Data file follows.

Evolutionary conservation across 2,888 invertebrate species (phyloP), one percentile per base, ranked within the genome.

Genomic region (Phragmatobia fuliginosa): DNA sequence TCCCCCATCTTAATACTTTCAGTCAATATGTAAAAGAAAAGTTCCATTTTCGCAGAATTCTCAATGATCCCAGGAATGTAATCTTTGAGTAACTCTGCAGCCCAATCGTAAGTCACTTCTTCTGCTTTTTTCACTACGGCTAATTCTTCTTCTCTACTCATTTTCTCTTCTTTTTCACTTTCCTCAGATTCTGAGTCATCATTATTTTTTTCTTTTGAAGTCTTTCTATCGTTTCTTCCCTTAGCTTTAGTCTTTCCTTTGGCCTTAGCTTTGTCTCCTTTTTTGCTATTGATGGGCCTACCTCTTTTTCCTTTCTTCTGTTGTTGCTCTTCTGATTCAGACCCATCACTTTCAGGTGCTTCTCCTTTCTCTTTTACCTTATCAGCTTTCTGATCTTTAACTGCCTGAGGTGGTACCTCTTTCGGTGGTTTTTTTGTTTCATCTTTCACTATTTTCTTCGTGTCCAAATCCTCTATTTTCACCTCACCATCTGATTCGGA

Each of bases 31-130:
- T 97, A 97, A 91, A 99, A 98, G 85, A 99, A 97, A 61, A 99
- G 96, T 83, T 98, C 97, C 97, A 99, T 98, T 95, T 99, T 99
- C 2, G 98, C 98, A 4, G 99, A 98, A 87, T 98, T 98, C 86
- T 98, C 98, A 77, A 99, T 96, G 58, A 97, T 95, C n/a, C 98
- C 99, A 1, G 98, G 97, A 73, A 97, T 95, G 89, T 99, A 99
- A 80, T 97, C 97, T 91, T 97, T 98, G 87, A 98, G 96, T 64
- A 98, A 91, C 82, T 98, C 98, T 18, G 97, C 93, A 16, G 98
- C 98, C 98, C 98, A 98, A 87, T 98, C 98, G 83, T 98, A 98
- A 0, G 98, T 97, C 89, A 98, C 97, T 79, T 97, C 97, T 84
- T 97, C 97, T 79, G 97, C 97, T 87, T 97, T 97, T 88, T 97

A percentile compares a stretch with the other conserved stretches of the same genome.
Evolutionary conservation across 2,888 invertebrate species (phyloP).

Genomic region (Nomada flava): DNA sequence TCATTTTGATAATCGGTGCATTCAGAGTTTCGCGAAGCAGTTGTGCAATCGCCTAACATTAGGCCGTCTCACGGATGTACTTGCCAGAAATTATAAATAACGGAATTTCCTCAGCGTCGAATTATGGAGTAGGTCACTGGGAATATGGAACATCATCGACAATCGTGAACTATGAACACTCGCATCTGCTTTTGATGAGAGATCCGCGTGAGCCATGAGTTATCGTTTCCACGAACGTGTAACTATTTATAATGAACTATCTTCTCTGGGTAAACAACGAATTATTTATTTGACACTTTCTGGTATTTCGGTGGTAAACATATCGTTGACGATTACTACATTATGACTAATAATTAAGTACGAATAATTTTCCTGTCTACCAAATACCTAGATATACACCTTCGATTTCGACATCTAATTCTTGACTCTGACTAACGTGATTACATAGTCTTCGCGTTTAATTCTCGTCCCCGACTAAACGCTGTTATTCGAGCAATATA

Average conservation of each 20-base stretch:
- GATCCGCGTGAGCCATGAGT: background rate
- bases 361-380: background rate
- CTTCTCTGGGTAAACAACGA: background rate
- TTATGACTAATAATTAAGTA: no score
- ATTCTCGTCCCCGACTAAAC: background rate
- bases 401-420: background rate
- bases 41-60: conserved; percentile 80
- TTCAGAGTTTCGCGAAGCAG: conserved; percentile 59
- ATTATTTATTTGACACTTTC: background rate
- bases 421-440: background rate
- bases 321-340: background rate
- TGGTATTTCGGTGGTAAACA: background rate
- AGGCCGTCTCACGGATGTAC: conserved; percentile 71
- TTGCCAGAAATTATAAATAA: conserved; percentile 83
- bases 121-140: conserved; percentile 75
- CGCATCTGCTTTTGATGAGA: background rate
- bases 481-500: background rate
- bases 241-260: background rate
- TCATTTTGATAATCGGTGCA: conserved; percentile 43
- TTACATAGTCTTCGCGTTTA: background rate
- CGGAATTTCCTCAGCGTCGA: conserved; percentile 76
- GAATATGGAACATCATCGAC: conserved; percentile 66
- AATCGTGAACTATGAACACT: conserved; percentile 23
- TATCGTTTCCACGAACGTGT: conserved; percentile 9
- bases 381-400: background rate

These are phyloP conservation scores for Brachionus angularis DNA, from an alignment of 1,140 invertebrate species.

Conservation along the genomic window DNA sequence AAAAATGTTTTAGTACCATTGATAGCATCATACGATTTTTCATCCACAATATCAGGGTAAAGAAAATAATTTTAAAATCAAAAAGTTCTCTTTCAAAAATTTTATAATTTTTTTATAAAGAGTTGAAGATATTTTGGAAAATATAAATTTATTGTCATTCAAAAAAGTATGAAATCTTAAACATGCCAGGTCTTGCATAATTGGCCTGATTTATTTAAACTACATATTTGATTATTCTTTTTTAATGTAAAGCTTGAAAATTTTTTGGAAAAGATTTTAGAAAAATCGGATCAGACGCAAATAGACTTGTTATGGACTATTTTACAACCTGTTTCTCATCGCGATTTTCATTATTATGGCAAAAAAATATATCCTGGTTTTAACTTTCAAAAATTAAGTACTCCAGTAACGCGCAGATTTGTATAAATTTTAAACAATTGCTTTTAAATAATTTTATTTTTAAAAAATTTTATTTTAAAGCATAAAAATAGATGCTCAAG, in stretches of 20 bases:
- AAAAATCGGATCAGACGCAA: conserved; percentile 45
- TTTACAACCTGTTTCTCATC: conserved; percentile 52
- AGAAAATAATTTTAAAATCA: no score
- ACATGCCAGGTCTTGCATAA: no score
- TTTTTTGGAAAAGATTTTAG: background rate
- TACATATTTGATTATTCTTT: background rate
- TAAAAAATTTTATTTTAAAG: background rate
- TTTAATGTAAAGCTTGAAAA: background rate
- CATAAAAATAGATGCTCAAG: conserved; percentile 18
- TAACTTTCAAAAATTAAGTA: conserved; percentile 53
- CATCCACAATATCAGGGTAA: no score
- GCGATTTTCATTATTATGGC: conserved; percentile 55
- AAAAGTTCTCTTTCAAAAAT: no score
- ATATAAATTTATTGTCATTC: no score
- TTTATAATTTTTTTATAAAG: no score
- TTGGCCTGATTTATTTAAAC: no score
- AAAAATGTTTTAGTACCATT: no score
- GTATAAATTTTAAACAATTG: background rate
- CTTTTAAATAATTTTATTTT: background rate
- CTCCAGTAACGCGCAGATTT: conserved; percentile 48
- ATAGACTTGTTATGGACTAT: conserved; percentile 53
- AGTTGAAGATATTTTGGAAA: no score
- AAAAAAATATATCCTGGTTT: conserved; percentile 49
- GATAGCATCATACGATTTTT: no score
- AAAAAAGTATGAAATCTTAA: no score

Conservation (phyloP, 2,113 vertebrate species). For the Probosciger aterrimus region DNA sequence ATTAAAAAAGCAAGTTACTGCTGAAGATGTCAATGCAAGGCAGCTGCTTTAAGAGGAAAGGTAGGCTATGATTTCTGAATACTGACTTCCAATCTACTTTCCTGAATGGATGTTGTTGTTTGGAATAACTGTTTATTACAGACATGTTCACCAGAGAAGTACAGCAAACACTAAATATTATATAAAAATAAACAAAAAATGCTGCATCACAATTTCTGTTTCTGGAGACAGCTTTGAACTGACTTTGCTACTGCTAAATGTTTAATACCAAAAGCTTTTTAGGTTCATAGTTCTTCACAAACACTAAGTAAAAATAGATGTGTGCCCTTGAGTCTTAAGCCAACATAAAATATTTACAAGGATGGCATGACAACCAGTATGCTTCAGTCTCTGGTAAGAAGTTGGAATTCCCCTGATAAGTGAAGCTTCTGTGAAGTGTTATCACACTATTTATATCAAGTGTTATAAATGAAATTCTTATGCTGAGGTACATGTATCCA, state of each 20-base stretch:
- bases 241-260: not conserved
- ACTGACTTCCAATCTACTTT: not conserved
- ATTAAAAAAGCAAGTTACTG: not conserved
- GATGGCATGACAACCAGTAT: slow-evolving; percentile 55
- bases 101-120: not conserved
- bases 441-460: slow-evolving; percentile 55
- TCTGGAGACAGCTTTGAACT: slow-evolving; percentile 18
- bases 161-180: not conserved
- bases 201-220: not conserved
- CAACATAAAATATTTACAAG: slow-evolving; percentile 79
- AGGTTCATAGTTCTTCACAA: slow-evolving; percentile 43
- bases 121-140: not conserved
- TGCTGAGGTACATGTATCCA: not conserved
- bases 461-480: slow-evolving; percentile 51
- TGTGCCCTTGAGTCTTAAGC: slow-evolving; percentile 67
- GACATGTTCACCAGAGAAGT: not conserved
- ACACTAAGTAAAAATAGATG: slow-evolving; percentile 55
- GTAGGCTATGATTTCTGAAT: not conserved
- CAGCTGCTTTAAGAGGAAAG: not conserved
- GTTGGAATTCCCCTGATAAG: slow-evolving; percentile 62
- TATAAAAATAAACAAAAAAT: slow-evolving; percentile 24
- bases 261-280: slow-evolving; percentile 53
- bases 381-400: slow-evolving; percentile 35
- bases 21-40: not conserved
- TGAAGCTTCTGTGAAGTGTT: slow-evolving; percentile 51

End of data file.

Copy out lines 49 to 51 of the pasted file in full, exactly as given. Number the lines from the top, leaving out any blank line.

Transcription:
- TTTTTTGGAAAAGATTTTAG: background rate
- TACATATTTGATTATTCTTT: background rate
- TAAAAAATTTTATTTTAAAG: background rate